Volatile Oil Prices: What Should Investors Do?

So far, we’ve seen a 63% decline off the $104 high to about $38, which is just about at that 61.5% Fibonacci level. Some traders think that may be a bottom and that we will test it.

A 78% decline from the most recent high would take us to $24, or to $34 in the case of the post-2008 high.

So if you conclude, as I do, that oil is going to bottom somewhere between $24 and $38, here’s what you do as an investor.

When Volatile Oil Prices Fall

Energy remains a must-own. If anything, you have a chance to get in at lower prices today than last year.

So you can get started by opening some positions, but only open partial positions in case you need to average down.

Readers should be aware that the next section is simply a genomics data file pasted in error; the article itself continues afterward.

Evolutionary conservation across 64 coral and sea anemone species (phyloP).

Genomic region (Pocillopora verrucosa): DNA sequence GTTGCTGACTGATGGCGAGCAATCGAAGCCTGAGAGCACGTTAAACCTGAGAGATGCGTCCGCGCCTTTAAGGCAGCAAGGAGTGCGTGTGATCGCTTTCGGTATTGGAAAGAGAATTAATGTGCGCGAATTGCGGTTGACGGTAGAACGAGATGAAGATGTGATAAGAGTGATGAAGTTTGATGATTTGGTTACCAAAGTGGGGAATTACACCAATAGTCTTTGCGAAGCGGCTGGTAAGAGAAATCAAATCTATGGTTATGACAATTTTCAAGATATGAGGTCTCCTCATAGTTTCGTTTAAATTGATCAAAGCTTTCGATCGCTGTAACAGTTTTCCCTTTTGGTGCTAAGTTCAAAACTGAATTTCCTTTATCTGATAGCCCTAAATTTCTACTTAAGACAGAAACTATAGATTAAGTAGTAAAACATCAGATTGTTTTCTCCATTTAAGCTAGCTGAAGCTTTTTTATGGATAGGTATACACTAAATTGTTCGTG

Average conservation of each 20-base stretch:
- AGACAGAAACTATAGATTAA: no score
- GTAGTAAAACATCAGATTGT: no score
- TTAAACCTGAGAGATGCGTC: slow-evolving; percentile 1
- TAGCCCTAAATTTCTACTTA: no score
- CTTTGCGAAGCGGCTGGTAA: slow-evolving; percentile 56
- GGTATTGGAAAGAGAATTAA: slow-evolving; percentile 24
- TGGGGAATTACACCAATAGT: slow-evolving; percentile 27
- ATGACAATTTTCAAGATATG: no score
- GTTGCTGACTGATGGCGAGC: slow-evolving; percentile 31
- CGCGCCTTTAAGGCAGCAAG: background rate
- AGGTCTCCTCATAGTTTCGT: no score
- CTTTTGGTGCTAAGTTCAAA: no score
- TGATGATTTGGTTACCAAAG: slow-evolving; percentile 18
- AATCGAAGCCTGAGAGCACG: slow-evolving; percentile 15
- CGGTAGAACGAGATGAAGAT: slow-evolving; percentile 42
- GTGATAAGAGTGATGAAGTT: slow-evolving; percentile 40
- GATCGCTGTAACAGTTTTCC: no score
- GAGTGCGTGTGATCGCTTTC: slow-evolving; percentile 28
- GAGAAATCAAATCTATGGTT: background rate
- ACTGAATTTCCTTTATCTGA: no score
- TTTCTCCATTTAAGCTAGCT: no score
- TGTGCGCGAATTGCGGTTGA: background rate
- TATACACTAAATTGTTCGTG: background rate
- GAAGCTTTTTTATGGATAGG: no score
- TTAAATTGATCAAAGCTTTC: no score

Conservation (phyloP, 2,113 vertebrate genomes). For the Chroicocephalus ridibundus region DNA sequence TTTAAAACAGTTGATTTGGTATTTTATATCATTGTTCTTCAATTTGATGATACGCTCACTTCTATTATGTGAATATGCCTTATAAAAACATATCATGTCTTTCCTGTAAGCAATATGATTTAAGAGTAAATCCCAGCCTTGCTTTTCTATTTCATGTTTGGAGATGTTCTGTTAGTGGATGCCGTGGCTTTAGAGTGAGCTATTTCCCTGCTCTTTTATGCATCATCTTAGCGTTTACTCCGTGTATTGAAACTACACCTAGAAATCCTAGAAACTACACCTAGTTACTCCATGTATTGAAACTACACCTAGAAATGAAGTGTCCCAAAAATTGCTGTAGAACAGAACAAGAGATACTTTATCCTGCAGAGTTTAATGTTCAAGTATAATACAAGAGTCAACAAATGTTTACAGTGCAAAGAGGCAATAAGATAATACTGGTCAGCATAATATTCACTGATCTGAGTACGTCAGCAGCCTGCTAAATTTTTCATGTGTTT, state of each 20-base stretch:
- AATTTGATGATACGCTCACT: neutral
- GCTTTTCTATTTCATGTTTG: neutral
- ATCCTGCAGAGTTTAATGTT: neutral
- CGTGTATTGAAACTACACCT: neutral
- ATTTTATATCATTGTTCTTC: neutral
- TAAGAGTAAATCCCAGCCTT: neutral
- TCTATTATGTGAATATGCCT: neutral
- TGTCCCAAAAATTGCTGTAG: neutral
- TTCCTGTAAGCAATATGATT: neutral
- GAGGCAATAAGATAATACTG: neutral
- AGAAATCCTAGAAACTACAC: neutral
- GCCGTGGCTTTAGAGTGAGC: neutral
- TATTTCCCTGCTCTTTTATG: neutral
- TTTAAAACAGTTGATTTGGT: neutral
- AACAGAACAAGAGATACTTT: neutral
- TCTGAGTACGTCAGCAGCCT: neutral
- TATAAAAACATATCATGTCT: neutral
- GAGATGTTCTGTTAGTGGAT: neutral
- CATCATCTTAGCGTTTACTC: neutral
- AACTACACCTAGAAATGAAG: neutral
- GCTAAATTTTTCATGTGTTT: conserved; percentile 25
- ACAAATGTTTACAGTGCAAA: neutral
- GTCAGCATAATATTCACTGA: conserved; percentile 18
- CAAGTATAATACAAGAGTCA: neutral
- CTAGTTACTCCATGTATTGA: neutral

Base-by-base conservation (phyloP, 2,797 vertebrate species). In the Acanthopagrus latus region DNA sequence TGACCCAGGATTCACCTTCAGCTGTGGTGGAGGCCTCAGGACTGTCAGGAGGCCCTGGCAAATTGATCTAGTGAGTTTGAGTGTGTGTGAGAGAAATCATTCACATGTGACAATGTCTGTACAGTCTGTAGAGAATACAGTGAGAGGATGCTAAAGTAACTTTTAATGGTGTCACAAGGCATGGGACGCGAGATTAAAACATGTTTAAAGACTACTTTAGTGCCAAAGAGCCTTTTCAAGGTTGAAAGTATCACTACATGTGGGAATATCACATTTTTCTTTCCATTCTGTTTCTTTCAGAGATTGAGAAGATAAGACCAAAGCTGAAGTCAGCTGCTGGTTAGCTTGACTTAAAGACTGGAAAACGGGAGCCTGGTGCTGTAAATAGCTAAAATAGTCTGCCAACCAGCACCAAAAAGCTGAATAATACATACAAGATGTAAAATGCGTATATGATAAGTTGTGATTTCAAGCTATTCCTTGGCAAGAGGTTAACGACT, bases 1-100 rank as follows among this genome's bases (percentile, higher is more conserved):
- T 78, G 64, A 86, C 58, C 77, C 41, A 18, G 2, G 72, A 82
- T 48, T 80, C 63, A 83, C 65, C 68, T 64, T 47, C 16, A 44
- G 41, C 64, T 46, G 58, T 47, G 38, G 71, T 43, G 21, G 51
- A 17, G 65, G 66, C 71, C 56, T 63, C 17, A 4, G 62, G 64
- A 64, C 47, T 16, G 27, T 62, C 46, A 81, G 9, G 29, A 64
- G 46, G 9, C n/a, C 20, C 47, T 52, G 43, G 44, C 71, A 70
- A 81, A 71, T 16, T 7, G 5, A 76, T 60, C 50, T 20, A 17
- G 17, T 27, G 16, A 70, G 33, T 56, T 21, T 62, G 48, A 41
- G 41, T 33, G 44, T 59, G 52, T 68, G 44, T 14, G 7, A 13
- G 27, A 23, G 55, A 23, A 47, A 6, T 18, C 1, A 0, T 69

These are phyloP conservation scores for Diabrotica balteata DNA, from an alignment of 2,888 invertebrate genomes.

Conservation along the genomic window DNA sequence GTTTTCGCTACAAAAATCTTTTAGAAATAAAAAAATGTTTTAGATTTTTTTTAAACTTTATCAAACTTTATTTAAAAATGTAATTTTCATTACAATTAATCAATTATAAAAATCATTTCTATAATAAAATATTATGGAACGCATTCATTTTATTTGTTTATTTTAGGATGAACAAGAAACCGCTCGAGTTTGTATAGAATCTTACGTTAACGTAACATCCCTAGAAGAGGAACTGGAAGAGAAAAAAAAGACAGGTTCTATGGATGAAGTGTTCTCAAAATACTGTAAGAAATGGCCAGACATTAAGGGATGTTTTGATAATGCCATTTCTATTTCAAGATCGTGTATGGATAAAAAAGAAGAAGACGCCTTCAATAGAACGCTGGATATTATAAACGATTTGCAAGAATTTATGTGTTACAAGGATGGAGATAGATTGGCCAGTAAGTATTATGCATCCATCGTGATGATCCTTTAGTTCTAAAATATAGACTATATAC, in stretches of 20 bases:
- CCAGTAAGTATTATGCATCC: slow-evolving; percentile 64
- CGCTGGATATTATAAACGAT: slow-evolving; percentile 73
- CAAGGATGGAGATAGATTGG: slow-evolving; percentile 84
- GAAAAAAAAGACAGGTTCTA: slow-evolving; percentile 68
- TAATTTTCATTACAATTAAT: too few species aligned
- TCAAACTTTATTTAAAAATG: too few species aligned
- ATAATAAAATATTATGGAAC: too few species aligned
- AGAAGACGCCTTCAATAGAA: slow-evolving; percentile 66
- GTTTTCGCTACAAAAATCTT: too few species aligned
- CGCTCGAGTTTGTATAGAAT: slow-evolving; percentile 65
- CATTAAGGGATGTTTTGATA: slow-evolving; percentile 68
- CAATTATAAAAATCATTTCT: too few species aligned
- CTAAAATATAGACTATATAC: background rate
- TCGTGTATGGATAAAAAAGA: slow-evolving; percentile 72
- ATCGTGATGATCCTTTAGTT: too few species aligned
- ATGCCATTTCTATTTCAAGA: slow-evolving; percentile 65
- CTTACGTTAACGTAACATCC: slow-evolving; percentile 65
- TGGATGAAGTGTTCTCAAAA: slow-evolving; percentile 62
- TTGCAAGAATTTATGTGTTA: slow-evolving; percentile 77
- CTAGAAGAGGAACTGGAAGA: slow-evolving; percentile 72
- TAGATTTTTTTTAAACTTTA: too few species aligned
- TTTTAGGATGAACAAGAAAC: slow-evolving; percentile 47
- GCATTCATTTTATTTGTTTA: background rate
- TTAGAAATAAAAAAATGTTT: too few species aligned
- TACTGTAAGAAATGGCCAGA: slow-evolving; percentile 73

So every time oil falls about $4 or so, add to your position – at $34, $30, $26, etc. – and then see if $24 is breached. Just nibble at each level.

What do you buy in this environment of volatile oil prices?

Any big name like Exxon Mobil (NYSE:XOM), Chevron (NYSE:CVX), ConocoPhillips (NYSE:COP) or similar.

You can also do what I do, which is to buy the Energy Select Sector SPDR Fund (NYSEARCA:XLE) and the Market Vectors Oil Services ETF (NYSE:OIH).

This article is brought to you courtesy of Lawrence Meyers from Wyatt Investment Research.

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